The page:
The Waters of Yamhill County

Most of Yamhill County lies in the Yamhill Basin Watershed.  Dozens of small creeks supply three sub-basins: North Yamhill, South Yamhill, and the Yamhill River main stem.  Uses include: fishing, swimming, boating, wildlife habitat, agriculture, domestic and industrial supply.  The Yamhill River is home to steelhead and a tributary to the Willamette River.  The rest of Yamhill County lies within the Chehalem watershed (and also a tributary to the Willamette River), a relatively intact wetland and floodplain system providing excellent waterfowl habitat.  

Water supply varies seasonally with high winter stream flows and low summer flows impacted by municipal and agriculture use.  With low stream flows, temperature, nutrient and bacteria concentrations increase, which can negatively impact wildlife. 

Eleven stream segments in Yamhill County do not meet state water quality standards for one or more of: bacteria levels, temperature, flow modification, dissolved oxygen, pH, or for presence of toxic materials such as pesticides.  These segments are listed by the Oregon Department of Environmental Quality (DEQ) under the Federal Clean Water Act as requiring action to improve water quality to meet state standards.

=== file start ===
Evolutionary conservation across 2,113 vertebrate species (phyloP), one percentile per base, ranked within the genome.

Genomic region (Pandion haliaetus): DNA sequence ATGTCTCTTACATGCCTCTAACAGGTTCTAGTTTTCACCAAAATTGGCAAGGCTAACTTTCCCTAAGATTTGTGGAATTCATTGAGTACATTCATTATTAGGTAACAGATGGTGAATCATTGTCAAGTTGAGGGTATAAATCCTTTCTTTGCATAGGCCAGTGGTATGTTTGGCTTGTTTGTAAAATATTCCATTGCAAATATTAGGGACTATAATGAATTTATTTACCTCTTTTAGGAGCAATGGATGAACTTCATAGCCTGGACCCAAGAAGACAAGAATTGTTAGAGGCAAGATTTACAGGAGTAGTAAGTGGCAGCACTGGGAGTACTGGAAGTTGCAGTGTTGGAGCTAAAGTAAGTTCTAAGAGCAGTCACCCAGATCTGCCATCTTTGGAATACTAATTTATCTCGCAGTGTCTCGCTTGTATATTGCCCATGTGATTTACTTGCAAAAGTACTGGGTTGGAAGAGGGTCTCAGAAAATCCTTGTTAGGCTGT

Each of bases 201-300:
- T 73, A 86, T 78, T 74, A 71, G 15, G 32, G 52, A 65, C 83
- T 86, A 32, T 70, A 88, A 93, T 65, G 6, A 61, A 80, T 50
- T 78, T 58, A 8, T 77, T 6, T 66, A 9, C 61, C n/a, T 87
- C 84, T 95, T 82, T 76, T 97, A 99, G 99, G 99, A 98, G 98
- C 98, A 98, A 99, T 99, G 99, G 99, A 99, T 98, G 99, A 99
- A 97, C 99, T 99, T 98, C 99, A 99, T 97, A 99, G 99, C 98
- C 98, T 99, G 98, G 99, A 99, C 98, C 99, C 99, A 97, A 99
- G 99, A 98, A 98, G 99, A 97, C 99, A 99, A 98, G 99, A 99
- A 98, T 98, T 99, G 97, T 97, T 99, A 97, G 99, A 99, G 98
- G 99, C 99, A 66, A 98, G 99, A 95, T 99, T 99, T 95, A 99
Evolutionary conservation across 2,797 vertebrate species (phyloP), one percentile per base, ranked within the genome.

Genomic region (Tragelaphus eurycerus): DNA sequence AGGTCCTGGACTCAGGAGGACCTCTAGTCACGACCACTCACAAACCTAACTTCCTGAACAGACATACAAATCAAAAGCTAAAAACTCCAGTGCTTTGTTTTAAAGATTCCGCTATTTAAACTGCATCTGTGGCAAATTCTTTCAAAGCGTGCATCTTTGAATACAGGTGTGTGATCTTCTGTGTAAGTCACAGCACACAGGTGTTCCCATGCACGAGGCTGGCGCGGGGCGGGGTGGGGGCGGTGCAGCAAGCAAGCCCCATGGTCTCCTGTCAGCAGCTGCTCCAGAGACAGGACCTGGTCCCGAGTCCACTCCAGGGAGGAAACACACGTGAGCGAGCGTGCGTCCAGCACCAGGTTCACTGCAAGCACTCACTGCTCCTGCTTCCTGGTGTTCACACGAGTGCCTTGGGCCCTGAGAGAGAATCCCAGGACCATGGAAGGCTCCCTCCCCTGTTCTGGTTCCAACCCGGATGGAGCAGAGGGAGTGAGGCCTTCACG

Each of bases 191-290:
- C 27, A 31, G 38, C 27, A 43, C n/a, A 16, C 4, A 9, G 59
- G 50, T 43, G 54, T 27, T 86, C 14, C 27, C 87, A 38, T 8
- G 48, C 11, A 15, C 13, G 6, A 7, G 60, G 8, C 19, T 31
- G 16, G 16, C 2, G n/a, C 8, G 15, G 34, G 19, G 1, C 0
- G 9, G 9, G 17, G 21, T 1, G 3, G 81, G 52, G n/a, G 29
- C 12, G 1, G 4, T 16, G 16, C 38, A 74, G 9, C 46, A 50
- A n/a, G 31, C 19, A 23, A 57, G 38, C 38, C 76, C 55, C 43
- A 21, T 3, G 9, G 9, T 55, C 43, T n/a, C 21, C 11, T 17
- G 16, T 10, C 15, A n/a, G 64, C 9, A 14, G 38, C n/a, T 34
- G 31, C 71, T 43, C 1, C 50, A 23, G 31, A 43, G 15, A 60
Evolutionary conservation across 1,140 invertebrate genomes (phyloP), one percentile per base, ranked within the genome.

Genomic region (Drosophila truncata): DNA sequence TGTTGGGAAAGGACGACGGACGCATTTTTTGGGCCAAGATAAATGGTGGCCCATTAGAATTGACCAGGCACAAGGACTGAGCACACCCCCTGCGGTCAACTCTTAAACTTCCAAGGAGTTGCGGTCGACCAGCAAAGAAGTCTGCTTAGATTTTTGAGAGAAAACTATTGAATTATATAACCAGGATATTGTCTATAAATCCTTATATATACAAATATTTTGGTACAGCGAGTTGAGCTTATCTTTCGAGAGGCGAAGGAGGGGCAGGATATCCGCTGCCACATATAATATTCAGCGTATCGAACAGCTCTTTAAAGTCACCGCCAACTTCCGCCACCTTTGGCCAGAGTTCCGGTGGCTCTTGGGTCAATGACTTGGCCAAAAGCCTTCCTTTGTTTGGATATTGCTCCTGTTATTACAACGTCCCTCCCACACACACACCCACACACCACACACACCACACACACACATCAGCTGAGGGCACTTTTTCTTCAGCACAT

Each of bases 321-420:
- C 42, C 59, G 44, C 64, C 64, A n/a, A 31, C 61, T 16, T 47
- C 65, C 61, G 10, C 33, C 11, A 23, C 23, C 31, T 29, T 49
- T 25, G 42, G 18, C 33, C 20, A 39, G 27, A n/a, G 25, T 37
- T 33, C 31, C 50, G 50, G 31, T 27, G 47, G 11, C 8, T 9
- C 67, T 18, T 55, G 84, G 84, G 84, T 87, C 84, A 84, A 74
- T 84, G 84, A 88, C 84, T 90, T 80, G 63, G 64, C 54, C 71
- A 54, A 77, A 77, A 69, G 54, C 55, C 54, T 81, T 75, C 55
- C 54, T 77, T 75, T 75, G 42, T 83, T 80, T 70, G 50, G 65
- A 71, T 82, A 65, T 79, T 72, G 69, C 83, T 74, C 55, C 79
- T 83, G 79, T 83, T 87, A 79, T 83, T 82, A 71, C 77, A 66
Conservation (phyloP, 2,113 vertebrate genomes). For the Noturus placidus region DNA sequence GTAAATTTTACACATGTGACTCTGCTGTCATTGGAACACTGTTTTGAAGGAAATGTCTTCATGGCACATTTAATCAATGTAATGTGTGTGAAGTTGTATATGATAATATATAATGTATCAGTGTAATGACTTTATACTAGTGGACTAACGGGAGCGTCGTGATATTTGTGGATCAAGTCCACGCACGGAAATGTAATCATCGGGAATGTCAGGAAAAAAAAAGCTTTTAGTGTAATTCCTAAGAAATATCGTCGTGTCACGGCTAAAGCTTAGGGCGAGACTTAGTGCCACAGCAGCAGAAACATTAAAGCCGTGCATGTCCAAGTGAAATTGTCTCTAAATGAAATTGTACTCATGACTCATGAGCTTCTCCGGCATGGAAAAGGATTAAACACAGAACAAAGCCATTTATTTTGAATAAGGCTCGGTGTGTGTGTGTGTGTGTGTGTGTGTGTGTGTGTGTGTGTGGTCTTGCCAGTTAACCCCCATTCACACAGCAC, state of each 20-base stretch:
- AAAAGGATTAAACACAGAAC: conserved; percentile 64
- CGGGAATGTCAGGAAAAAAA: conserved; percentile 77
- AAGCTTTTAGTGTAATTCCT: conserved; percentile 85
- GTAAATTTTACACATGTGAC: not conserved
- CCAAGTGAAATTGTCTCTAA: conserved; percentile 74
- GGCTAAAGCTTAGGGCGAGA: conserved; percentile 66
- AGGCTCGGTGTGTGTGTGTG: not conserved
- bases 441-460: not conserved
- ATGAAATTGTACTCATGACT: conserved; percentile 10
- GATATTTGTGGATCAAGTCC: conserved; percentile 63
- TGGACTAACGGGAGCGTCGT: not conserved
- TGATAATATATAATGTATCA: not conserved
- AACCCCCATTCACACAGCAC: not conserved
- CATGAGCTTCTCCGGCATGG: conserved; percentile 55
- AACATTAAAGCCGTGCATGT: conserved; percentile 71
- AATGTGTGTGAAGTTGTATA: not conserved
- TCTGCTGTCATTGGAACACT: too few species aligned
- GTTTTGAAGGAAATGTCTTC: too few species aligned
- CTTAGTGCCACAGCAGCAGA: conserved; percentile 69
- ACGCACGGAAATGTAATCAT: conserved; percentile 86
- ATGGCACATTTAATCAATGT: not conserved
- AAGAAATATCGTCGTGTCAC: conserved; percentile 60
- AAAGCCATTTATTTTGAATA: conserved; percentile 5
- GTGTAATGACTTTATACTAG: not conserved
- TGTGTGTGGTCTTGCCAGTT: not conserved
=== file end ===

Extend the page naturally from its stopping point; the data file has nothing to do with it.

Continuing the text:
Conservation / Wildlife / Habitat in Yamhill

Yamhill County has the largest concentration of Oregon White Oak habitat remaining in the Willamette Valley.  Several Federal listed threatened or endangered species are found here including the Kincaid’s Lupine and the Fenders Blue Butterfly.  Other species are listed under the Federal sensitive species list (updated 1/10/2009) . Historically, oak savanna and woodland, upland and wet prairies were the dominate vegetation types.  Now these high priority ecosystems have all but disappeared.